As we come in from the first loop I see my team “I’m with Sue” ready for me to cross the line and bring Bogarts heartrate to 60. Well that took less than 30 seconds! And off goes Sue McClain to do her 20 mile loop. She gets back and with the same lightning pace her horse pulses down and Sue Summers is off for her 15 mile loop. Overall, we got a very long rest. I was able to untack Bogart, give him a nice grooming, and massage. As for me I got to change my riding clothes including socks and what nots and truly felt like a new person. I was ready to ride my loop and would get the chance as soon as Sue was pulsed down. I get aboard Bogart and we walk around awaiting Sue’s return. When she and Stella arrive it is like an instant drop in heartrate for her girl and I’m off for my last loop. I was riding the 20 mile river loop. I tried to think how long that might take me and my boy and I figured it would be just over three hours. So trot trot trot we go running through the sand with the wind in our hair. The sights were amazing I still couldn’t believe I was riding in a desert with cactus’s flying past. We trotted past a few riders and really enjoyed our time. I knew I had a few minutes so I hoped off so both Bogart and I could take a little break behind a bush. All was well and I found an old tree stump in the middle of the desert. I hit it with my shoe to make sure there were no bees…. Didn’t want us to get stung and have an unexpected dismount. So I scramble up the stump and get one foot in the saddle. I’m throwing my other leg over and well Bogart had another idea. I mean I can’t blame him he was facing home and he thought that was the direction we were headed. But, he forgot to take me with him and I found myself with tweedy birds and stars above my head and no Bogart to be found. Now mind you at this point I thought for sure he was just around the corner playing hide and seek. But, after a few minutes I realized he was no longer with me and I knew he was heading back to camp. So, thank goodness I had my cell phone on me. Honestly this is the very first time I have ever carried my cell on my body. After this adventure I will always have my phone on my body. So, back to the story…. With tears in my eyes I called Sue to tell her I lost her horse. I couldn’t believe it and was so scared for Bogart. After all we were in the middle of the desert. Who knew where he was and he was all tacked up. Sue was so amazing she asked if I was ok and then assured me that we would find him. I told her I was good just a little bit of sand burn on my shoulder. But, I needed my Bogart! I had to finish the ride. And then the adventure to reunite us began. People in the community saw him and posted photos on Facebook. The local bike riding organization called Sue and inquired about my health and safety. Wow what a wonderful place to live. While my team “I’m with Sue” searched by the road side they look out towards a golf course and there he was! Just taking a little stroll safe and sound eating grass. Not a worry in the world. Finally Bogart and I are reunited; I swear I could hear that song… Reunited and it feels so good playing in the background. So, I hope on and re-ride a section of my ride so I can get to the spot where we lost our way and it is off and running again. Now I’ve got some time to make up so we pick up the pace and come in with huge smiles on our face. Bogart was amazing once he and I came back to camp. He was happy and healthy. His CRI was wonderful; he had an amazing appetite, and just relaxed the rest of the night.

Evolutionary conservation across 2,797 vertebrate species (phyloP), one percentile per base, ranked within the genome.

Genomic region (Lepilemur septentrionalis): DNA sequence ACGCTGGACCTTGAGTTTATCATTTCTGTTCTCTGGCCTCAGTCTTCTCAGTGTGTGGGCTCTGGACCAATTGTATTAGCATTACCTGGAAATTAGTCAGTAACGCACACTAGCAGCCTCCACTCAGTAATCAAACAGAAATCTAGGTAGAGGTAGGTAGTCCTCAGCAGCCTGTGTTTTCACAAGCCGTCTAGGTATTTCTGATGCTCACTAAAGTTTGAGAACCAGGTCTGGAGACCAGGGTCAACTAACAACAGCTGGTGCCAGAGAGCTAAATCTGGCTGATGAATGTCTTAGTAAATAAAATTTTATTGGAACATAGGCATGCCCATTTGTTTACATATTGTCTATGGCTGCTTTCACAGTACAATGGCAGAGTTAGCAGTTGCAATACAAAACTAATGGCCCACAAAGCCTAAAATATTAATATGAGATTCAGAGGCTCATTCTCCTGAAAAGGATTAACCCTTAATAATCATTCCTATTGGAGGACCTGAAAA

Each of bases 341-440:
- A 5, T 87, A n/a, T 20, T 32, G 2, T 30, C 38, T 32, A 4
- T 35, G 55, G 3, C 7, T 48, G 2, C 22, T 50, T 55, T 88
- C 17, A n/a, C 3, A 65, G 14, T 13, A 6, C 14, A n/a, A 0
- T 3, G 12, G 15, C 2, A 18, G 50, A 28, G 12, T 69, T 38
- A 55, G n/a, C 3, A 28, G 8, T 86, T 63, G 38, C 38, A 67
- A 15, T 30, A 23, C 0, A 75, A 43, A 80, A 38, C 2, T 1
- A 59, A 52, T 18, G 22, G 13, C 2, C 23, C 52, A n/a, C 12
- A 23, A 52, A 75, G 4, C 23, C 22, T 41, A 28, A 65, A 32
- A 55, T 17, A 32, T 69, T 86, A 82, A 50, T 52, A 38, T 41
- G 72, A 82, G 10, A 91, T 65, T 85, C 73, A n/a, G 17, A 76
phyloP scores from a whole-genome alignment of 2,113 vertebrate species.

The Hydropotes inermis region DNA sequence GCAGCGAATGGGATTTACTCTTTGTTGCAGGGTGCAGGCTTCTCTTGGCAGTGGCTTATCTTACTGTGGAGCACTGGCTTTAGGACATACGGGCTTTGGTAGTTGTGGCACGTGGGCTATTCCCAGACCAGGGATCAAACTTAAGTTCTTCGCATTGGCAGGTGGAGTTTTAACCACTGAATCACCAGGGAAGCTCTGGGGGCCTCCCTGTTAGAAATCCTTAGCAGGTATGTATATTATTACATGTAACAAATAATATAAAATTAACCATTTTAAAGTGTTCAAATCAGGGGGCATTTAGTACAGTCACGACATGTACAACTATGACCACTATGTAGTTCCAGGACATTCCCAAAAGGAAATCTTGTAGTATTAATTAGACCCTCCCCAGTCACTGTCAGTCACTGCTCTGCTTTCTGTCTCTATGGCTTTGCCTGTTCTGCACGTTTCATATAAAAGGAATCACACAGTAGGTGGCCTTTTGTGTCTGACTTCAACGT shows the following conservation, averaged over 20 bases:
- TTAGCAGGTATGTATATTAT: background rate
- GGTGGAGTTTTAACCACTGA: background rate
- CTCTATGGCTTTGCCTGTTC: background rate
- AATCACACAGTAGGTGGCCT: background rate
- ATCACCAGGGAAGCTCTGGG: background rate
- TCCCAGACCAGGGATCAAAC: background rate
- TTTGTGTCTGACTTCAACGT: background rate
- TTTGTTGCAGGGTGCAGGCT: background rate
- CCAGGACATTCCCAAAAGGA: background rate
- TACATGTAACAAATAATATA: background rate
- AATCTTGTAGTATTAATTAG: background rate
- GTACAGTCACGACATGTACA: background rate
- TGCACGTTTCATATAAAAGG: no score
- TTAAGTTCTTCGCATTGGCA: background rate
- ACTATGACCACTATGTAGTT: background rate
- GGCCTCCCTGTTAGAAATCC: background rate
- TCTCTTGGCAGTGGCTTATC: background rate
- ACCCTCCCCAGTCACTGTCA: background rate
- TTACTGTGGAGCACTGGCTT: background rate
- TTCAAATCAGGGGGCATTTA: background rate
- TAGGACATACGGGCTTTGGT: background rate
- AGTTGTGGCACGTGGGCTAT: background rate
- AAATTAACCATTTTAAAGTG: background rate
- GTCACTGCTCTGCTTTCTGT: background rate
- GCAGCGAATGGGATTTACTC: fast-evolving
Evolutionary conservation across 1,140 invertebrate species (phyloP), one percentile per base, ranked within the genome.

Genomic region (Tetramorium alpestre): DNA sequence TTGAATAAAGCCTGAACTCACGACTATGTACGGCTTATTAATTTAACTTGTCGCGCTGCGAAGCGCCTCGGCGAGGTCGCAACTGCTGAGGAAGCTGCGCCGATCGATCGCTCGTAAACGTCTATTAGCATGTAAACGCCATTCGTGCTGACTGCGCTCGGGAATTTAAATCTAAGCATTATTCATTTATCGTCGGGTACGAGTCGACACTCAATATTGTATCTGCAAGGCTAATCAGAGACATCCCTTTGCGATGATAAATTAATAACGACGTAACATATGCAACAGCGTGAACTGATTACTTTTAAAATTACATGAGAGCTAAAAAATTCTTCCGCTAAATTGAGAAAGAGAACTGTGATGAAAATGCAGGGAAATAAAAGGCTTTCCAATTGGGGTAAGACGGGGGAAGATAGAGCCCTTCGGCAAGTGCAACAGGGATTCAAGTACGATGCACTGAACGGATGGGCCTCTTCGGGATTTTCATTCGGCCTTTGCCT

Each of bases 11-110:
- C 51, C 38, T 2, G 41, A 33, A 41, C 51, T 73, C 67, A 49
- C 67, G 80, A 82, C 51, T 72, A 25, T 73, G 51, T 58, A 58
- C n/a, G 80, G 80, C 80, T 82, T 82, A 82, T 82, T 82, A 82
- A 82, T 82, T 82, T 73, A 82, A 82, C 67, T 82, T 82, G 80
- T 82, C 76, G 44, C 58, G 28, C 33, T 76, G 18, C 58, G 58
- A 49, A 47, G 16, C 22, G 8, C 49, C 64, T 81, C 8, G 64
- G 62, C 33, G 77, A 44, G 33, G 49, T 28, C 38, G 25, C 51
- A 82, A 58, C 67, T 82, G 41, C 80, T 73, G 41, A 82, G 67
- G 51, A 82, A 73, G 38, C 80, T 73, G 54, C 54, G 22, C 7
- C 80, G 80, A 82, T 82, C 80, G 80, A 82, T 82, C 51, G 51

Life couldn’t be more perfect to end this amazing ride!
Check in soon for a follow up guest post from Bogart, the horse.
(June 30, 2018 Naches, WA) – It’s common to see other breeds alongside the Arabian at endurance rides, identifiable by a splash of color, a butt too big to be anything other than a beefy quarter horse, or a gaited horse ambling down the trail.
But every now and then you stumble upon a little squirt, with a spirit so fiery, they dare you to question their height.
Meet Rachel Miller and Skeifa, a 12.3 hand, 20 year old Icelandic mare.
“I hadn’t ridden her in a month,” said Rachel after the ride. Just casually dropping that she had a concussion from her other horse.
“But her training has been going really well, I had brakes this time!”
Skeifa, which means “horseshoe” in Icelandic, came to Rachel in a package deal with the aforementioned “other horse”.
When asked how she landed on such an unusual and rare breed of horse, Rachel sheepishly admitted to having seen a program on TV when she was nine about Icelandics and vowed she would one day own one. Now she has two.
Rachel and Skeifa made their first foray into endurance at Coyote Ridge in the 25. They completed and then set their sights on Renegade, arguably the toughest 25 in the state.
There they top tenned with a 7th place finish among the big horses. Skeifa performs a tolt, a rolling gait unique to the Icelandic breed.
“It’s more like riding a horse where you just go into different gears instead of changing gaits. I’m still figuring it out,” said Rachel.
They are well on their way.
|25 Mile||Camille Rucker & Caprices Zippo
Best In Class
|Margie Thorngren & RWR Horus
|David Laws & Ama’le
(3:19, Rocky Mountain Horse)
|50 Mile||Dennis Summers & AH Bantiki
Best In Class
|Sue Summers & Pavberg
|Jennifer Jacobson & Three Socks